The Status Quo On Terrorism Isn't Good Enough


Last September London mayor Sadiq Khan said that terrorist attacks were “part and parcel” of living in a big city. Though his conclusion was far from nonchalant, he went on to say, “That means being vigilant, having a police force that is in touch with communities, it means the security services being ready, but it also means exchanging ideas and best practice.”

At the time, he must have known that his words would one day prove prophetic, that it was only a matter of time.

On Wednesday, March 22nd, his prediction became a reality as a terrorist attack was perpetrated on the people of London and the British Houses of Parliament. 52-year old Khalid Masood, who was claimed by ISIS as a soldier following the attack, crashed a car into a crowd of people on Westminster bridge, then began attacking pedestrians with a knife before succumbing to three gunshot wounds.

His actions claimed the lives of three people, among them a police officer, and injured many more. Although Masood was not on any government watch lists for suspicion of terrorist activities, he had a range of prior convictions for assaults, including one for grievous bodily harm.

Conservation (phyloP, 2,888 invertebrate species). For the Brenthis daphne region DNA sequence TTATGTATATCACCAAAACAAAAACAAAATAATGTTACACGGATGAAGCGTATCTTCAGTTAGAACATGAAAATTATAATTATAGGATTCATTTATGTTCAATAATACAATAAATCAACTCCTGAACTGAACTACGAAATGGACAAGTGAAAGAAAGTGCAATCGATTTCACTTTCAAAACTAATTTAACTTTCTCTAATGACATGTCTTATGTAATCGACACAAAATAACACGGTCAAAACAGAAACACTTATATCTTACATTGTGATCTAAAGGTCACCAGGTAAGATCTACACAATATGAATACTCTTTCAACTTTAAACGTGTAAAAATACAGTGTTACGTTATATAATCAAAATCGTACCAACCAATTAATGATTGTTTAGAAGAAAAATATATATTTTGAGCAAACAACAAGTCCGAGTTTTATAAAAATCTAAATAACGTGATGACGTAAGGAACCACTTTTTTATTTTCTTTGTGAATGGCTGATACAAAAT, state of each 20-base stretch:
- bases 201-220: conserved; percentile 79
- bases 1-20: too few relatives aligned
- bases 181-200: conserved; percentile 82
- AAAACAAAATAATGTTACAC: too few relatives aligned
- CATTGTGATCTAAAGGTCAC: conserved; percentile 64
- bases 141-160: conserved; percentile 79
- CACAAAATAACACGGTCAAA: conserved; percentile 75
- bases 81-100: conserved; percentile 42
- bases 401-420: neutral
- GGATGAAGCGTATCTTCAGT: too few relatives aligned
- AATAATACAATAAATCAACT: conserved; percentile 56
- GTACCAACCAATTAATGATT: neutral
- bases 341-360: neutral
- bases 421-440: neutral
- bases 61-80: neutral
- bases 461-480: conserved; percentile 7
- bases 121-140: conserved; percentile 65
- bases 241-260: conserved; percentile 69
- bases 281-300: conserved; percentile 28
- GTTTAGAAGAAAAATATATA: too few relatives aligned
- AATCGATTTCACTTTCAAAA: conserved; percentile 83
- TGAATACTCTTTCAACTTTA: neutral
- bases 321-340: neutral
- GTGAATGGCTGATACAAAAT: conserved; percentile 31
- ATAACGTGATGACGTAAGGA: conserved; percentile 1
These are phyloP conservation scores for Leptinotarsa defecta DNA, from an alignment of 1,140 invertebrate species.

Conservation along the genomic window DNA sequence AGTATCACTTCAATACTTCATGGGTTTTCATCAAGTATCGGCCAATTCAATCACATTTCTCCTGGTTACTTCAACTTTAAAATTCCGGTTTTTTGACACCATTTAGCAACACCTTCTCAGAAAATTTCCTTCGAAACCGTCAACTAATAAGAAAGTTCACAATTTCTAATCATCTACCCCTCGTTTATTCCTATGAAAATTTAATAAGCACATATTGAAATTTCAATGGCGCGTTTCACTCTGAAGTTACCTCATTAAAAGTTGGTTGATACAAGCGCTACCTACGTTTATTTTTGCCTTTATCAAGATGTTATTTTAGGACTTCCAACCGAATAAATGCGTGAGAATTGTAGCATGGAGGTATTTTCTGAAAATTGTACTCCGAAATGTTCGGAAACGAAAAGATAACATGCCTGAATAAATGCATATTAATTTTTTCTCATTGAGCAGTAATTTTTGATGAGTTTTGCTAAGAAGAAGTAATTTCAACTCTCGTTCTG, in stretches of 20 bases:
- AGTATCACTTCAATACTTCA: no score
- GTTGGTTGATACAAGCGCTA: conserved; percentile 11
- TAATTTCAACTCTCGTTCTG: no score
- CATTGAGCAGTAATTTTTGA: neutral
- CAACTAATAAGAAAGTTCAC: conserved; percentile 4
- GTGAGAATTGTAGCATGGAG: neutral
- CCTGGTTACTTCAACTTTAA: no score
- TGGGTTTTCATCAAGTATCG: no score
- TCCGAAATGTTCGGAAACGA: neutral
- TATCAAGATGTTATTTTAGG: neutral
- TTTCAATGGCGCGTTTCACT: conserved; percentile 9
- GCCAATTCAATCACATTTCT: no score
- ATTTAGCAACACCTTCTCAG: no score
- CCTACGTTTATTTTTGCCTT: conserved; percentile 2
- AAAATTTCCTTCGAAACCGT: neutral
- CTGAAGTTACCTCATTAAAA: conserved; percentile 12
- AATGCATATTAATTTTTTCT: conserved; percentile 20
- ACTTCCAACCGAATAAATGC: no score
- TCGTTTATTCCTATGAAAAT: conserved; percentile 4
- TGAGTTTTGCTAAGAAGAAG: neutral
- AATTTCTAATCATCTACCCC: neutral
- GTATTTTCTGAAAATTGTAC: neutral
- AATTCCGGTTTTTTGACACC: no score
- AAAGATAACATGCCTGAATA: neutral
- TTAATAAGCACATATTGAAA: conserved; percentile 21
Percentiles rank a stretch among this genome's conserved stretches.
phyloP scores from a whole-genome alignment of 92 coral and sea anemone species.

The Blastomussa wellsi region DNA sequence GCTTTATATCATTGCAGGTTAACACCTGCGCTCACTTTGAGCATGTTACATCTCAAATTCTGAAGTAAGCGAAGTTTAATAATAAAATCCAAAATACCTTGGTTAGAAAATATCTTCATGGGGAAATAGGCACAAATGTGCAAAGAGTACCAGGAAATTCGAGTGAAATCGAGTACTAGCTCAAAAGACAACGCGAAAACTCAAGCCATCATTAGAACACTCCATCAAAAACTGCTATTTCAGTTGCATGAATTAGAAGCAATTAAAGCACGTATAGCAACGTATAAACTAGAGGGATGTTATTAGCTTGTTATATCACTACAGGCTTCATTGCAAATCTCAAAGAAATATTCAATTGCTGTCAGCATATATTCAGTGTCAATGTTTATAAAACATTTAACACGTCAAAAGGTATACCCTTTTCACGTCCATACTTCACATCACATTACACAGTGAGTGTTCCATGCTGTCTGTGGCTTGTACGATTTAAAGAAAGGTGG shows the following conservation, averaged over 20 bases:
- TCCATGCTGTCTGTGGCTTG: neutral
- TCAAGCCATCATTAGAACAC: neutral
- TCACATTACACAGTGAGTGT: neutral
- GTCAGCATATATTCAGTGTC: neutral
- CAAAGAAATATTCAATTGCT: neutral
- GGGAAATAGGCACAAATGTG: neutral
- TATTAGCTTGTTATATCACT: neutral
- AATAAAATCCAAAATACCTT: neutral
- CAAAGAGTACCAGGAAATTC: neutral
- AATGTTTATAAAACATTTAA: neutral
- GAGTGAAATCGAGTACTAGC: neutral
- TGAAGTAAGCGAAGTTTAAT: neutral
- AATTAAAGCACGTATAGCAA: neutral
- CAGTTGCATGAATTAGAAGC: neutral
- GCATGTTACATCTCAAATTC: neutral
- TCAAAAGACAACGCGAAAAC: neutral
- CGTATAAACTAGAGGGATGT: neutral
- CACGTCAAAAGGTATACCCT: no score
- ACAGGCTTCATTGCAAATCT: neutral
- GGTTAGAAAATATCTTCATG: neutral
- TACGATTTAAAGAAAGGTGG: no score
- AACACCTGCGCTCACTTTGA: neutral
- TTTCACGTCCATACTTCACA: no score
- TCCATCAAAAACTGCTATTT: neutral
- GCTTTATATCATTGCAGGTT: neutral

It is currently believed that he acted alone. However, his actions have still resulted in six arrests with potentially more to follow.

The United Kingdom has been singled out by ISIS as the next target for a major attack since the Paris attacks in 2015. The British government had listed the threat of terrorism as severe, meaning that an attack was “highly likely.” While it is unlikely that status will be downgraded any time soon, British Prime Minister Theresa May issued a statement saying, "we will all move forward together, never giving in to terror and never allowing the voices of hate and evil to drive us apart."

Indeed, the reaction of the British people, and of Londoners in particular, has been characteristically stiff upper lipped. Memes saying “We are not afraid” on the London Underground logo have populated every corner of the internet, and the world appears to stand in solidarity with the United Kingdom. How could we not?

My heart goes out to the people of London and the families of the victims, and of the attacker, who was a British native and whose family will face terrible discrimination and scrutiny in the months to come. I hope they will all forgive me for what I am about to write.

I cannot feign shock at this attack.

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